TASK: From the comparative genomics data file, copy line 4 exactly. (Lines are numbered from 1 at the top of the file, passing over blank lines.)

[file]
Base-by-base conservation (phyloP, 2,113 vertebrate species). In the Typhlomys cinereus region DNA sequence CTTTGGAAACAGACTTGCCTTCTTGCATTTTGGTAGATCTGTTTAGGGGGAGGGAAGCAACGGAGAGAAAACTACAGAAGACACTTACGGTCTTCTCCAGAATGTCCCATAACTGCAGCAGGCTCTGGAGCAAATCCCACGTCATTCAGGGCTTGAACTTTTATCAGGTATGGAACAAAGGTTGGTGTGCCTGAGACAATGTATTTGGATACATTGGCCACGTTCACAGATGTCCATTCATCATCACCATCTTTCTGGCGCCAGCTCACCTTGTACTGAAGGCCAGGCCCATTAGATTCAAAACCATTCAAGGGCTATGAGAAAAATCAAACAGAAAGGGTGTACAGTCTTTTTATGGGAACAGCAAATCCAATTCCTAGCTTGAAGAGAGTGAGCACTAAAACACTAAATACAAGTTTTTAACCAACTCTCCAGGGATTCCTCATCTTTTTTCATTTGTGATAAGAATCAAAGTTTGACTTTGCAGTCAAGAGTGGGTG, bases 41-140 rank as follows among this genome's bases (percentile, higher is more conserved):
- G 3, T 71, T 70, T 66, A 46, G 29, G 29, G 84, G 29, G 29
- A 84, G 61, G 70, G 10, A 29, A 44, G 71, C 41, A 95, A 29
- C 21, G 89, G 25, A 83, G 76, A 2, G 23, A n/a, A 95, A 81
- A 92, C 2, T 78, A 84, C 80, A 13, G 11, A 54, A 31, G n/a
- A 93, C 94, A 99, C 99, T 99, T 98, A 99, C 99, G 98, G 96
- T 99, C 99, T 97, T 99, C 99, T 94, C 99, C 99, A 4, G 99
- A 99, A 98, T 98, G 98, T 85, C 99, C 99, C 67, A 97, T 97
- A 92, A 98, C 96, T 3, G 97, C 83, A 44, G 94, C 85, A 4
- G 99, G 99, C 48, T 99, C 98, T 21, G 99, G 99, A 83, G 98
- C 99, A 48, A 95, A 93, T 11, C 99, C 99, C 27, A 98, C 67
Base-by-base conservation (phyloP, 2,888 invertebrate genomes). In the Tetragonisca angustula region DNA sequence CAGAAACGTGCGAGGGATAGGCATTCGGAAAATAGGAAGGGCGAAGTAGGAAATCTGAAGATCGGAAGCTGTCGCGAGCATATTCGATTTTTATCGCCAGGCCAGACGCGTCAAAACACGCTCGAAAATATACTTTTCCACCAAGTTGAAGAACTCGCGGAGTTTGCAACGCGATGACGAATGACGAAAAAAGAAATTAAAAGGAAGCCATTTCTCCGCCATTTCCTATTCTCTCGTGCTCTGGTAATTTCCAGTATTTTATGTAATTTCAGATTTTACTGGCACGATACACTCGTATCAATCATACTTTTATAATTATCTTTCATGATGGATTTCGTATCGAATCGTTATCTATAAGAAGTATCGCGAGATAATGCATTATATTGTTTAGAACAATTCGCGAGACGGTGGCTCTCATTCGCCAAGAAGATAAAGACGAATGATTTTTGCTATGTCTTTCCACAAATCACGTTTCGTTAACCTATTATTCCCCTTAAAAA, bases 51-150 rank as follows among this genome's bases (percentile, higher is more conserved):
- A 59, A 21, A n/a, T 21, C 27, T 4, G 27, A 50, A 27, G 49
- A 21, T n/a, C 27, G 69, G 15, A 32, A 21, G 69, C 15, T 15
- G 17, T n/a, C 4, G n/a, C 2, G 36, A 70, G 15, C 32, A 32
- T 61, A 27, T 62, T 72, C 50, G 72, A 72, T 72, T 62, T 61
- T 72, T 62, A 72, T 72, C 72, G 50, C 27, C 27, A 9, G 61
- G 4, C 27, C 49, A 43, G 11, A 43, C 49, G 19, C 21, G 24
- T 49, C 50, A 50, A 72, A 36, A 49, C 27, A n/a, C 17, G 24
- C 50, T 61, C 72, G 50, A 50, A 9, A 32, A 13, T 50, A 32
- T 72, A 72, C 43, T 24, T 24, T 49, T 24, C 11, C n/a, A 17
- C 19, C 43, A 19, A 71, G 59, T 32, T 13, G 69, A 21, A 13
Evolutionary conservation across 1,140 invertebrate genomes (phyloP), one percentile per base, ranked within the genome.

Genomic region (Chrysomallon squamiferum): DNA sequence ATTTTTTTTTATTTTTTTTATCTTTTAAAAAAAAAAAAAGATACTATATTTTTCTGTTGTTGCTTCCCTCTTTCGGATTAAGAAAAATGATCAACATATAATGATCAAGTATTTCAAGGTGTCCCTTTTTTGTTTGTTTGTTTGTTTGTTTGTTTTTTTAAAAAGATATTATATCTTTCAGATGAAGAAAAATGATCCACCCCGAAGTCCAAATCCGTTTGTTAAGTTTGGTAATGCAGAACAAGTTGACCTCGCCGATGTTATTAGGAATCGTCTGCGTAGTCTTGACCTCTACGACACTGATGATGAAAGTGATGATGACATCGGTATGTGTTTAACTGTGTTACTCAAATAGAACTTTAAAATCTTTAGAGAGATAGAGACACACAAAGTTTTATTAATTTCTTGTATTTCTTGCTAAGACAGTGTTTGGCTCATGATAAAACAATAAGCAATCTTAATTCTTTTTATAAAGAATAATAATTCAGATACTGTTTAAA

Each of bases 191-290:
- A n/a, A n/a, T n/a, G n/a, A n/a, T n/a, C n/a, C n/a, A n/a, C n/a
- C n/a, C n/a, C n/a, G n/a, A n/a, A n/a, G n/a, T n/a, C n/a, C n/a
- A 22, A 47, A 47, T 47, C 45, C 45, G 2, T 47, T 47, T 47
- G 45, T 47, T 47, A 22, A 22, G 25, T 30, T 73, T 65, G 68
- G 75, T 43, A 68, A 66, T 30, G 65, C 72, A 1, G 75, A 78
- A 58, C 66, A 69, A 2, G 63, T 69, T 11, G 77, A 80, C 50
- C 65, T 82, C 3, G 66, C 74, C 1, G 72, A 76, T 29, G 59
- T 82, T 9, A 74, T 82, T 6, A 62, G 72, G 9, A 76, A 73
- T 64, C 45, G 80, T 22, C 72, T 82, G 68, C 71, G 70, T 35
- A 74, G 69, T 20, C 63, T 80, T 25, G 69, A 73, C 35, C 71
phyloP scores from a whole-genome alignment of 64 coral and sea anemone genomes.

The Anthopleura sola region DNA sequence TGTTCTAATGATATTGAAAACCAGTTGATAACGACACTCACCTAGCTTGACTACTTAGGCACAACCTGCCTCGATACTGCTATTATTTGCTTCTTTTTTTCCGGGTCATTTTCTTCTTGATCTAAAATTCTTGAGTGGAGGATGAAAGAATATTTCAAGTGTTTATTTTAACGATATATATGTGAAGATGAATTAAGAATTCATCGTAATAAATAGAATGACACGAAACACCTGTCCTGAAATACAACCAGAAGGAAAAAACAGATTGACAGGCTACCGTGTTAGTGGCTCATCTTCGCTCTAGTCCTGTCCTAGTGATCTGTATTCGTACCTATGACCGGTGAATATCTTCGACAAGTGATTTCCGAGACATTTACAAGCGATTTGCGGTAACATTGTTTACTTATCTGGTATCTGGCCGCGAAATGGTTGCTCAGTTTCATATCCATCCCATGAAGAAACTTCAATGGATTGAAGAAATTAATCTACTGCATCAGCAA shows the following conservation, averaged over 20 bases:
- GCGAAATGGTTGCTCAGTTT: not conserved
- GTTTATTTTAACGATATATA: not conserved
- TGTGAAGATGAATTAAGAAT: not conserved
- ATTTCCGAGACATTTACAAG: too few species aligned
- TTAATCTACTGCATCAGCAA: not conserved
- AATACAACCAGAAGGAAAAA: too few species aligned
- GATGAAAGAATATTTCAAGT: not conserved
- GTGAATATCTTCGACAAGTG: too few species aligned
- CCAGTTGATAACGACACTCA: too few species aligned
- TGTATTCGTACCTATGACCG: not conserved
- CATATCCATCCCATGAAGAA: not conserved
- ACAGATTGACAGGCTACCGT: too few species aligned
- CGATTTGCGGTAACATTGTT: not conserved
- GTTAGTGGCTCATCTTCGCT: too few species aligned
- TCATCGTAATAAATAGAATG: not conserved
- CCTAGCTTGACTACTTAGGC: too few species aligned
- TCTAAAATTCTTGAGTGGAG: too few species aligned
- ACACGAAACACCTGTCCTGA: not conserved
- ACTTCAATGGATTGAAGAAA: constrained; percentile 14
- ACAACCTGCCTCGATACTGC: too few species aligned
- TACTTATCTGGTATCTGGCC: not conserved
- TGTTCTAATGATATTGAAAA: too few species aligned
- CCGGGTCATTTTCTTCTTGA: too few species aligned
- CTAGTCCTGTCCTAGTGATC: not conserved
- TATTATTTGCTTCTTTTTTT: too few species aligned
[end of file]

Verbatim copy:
- C 21, G 89, G 25, A 83, G 76, A 2, G 23, A n/a, A 95, A 81